Images should explain themselves with clarity being added by the speaker or an additional word but principally achieved in composition. There should never be the need for a laser pointer, The Mac Spotlight or worse, the computer mouse. The supportive media that requires “explanation” is too complex.
The role of supportive media has been discussed elsewhere. It should add to the message but neither be script, handout or additional information. The slide should explain itself within 3 seconds and only remain projected for a limited period of time. It is not necessary to continue to display the same image for an extended period of time. Consider instead The Best Slide in the World.
Laser pointers, the Mac Spotlight and desktop mouse should never be used to “explain” an image; the image is too complex. Focus the attention of the audience by the composition of the image. Subtle use of animation including stepwise construction may help but an image that requires “explanation” will offer distraction from the message being delivered.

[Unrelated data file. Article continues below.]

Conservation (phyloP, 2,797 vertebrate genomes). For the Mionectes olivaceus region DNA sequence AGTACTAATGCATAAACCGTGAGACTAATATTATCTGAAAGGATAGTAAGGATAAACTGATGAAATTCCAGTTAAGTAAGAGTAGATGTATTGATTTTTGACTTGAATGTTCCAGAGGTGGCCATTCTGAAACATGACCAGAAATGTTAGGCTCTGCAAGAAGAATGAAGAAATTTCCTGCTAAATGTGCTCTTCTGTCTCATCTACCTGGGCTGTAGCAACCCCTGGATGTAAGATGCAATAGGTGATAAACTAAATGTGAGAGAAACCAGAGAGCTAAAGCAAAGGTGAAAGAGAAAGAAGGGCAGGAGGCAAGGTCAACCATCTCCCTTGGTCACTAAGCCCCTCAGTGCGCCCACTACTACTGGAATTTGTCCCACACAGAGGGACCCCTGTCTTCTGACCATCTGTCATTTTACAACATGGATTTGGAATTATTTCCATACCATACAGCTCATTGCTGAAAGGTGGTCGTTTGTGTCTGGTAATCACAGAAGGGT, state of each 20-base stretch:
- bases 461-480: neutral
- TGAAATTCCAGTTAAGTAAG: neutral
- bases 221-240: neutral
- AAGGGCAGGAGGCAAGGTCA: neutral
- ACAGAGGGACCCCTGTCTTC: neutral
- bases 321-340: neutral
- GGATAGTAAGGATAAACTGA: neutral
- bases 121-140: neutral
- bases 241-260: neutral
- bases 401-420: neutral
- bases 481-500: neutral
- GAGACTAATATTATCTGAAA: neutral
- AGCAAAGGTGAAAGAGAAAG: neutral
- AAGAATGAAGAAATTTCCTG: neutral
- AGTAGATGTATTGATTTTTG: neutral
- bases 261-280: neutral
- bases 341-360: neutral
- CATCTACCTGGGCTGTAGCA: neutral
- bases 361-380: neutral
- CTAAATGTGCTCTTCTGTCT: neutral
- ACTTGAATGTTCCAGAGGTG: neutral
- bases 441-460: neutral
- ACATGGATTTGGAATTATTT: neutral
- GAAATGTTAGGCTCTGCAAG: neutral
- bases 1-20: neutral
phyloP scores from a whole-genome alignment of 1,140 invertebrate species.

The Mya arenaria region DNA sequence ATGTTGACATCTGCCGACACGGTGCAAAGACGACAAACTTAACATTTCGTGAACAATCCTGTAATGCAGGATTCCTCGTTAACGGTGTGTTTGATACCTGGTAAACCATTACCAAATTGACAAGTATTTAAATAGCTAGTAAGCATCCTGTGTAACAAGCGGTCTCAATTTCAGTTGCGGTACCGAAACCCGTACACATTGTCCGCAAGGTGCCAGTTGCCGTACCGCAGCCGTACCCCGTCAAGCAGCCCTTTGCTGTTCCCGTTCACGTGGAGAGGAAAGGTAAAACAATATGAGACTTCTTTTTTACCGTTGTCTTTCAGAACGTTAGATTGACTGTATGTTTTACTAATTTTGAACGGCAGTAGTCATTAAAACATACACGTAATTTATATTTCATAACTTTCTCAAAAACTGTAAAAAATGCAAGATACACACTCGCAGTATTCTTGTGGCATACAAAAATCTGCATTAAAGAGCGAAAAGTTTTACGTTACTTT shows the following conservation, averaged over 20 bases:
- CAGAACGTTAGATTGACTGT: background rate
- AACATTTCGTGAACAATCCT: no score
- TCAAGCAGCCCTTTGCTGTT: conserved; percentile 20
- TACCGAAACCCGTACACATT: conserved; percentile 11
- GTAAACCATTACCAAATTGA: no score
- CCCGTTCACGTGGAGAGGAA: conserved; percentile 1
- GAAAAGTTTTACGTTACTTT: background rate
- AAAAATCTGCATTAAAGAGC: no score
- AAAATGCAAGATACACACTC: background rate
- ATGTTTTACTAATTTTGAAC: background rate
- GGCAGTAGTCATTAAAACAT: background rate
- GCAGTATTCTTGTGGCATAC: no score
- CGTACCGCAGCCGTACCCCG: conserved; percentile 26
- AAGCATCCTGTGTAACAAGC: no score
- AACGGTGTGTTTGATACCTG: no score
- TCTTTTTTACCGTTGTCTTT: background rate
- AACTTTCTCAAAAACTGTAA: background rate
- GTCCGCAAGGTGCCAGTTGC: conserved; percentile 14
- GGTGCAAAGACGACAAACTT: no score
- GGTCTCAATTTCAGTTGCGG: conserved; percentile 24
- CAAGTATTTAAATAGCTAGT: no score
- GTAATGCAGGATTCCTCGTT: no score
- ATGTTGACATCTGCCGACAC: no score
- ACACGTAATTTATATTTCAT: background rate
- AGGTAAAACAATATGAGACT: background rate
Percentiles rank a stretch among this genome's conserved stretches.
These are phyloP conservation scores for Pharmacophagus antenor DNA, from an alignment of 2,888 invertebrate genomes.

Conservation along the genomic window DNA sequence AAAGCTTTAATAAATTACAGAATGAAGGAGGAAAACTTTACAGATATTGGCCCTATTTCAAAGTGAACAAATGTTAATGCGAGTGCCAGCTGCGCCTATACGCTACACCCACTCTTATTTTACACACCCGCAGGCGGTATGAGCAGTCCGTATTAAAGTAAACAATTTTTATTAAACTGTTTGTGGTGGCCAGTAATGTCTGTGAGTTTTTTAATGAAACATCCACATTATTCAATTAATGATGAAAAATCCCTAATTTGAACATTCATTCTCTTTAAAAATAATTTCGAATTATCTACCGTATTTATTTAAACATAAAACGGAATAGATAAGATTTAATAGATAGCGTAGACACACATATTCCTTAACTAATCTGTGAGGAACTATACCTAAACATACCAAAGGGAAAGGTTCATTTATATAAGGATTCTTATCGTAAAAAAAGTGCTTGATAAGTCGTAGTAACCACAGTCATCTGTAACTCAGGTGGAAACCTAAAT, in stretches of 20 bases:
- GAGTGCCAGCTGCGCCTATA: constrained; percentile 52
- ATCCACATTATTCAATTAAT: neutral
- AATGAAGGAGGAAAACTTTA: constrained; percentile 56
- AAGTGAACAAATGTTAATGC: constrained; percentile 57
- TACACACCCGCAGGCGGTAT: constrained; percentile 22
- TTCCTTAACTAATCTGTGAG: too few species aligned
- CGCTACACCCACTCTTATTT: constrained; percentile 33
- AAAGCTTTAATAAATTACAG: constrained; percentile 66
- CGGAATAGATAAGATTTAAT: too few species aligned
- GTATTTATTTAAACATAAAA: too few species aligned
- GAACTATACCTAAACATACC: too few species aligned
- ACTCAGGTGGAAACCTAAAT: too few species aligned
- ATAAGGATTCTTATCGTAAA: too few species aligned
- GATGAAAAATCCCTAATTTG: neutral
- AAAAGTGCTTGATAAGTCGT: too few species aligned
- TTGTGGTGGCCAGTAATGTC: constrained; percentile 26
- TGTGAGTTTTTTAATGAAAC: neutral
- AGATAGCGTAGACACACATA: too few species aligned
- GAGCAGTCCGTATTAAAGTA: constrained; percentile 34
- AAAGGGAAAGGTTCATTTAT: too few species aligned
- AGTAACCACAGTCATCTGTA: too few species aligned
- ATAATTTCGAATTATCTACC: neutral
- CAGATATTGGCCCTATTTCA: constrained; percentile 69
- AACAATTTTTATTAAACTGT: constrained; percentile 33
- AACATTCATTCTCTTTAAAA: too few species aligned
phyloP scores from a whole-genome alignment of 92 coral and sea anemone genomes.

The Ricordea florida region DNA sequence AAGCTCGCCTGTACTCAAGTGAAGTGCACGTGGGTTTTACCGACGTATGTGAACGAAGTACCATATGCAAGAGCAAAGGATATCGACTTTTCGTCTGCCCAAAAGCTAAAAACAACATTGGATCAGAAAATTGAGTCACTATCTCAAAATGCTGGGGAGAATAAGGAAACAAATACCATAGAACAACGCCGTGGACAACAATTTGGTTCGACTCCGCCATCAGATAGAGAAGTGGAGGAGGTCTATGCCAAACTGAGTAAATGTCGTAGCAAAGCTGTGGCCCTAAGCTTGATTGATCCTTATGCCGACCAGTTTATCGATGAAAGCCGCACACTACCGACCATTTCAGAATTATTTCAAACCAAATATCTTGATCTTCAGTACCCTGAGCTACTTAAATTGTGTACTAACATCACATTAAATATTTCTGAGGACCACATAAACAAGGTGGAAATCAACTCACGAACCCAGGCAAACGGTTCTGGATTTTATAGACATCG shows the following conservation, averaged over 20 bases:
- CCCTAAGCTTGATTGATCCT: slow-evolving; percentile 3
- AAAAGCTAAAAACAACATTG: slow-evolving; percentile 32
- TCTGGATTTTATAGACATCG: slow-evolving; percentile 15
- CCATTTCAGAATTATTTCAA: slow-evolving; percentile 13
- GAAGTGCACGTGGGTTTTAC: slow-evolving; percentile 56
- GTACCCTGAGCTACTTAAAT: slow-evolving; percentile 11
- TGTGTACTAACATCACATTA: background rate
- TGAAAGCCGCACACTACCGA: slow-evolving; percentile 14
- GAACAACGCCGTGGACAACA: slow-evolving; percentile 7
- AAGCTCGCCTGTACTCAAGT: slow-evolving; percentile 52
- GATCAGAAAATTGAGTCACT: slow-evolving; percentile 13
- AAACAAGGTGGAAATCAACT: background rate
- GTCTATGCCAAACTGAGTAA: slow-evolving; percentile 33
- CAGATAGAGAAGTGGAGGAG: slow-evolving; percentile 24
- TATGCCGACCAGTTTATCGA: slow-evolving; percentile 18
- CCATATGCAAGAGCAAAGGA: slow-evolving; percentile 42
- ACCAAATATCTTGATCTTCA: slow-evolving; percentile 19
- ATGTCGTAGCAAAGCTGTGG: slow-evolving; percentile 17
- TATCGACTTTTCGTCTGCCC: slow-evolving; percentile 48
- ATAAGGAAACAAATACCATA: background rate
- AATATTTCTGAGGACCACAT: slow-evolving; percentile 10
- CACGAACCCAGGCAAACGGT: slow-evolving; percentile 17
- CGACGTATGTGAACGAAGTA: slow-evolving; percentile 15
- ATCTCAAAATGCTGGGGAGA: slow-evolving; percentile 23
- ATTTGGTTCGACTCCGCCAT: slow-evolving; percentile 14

Images can contain text. One or two can completely change context and therefore meaning. A descriptive title to a chart can deliver understanding. These must be exceptionally limited. Multiple labels, sections of text or description means the image is too complex for simple understanding. An alternative or multiple images are preferred.
Images should explain themselves in presentations. Decrease the complexity of all images by composition, add single words to give context and spoken explanation. Never use laser pointers, Mac Spotlight or the keyboard mouse.